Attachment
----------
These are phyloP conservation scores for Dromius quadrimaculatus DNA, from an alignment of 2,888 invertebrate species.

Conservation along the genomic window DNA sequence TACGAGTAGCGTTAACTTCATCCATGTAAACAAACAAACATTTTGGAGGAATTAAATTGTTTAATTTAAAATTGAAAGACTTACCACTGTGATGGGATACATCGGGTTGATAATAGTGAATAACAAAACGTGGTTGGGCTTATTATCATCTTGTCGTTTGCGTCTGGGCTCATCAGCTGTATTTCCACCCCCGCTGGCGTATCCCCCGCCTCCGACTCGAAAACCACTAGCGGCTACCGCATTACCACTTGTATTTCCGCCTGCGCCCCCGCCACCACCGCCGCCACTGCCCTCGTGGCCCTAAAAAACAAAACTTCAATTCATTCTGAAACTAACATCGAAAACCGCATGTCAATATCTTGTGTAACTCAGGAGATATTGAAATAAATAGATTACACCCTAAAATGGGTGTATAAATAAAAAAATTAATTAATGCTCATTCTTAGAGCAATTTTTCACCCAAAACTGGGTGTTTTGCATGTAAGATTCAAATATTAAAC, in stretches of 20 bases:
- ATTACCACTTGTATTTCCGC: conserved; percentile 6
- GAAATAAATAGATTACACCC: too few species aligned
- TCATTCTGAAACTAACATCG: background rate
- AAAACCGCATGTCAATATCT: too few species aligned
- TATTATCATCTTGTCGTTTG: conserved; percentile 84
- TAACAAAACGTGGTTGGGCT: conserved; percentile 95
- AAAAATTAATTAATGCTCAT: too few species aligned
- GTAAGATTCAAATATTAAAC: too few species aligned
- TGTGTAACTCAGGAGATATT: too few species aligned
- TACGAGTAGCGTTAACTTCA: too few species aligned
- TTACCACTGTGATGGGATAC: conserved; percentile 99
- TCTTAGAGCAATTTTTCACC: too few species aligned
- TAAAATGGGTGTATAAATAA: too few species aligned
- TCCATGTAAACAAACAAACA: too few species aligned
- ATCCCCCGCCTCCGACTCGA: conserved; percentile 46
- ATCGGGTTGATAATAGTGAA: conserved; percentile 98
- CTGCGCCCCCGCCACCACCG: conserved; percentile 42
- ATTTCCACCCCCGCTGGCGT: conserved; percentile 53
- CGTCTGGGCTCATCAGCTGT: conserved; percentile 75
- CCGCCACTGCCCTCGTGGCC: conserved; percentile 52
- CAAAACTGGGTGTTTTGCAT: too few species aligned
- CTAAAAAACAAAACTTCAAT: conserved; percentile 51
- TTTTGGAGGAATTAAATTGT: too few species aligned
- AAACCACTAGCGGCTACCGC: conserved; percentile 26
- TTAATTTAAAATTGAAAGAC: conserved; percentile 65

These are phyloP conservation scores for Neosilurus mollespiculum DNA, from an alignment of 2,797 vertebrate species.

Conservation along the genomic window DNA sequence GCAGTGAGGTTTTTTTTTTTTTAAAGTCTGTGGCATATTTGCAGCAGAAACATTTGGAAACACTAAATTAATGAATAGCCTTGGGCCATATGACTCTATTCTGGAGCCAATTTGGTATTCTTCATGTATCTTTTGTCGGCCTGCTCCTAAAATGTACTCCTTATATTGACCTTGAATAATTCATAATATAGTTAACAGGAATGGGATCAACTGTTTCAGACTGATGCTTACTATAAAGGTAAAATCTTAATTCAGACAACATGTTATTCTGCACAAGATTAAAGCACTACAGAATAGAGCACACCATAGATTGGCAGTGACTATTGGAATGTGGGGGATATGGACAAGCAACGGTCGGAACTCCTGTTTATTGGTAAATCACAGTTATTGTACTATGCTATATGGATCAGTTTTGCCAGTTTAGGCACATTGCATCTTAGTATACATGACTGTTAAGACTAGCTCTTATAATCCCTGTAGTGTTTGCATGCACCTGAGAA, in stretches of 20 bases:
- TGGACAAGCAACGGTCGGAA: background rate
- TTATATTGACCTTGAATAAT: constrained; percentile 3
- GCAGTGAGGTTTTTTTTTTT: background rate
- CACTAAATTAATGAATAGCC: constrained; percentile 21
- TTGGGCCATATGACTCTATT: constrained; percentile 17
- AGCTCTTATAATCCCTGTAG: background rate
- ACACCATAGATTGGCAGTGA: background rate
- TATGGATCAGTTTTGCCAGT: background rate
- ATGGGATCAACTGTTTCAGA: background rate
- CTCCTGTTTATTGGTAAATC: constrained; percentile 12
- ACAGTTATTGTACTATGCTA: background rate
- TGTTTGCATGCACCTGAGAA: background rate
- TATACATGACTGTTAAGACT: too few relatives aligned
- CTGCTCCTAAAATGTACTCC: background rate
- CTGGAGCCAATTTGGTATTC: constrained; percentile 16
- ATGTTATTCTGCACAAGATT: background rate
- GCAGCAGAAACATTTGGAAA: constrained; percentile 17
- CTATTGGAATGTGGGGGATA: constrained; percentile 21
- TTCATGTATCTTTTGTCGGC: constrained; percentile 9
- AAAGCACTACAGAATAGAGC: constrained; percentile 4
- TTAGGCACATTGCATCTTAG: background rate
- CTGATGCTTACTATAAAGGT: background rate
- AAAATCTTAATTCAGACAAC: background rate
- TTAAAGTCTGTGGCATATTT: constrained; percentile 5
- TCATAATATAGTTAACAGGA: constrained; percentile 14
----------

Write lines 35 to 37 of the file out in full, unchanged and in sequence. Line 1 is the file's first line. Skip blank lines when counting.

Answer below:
- AGCTCTTATAATCCCTGTAG: background rate
- ACACCATAGATTGGCAGTGA: background rate
- TATGGATCAGTTTTGCCAGT: background rate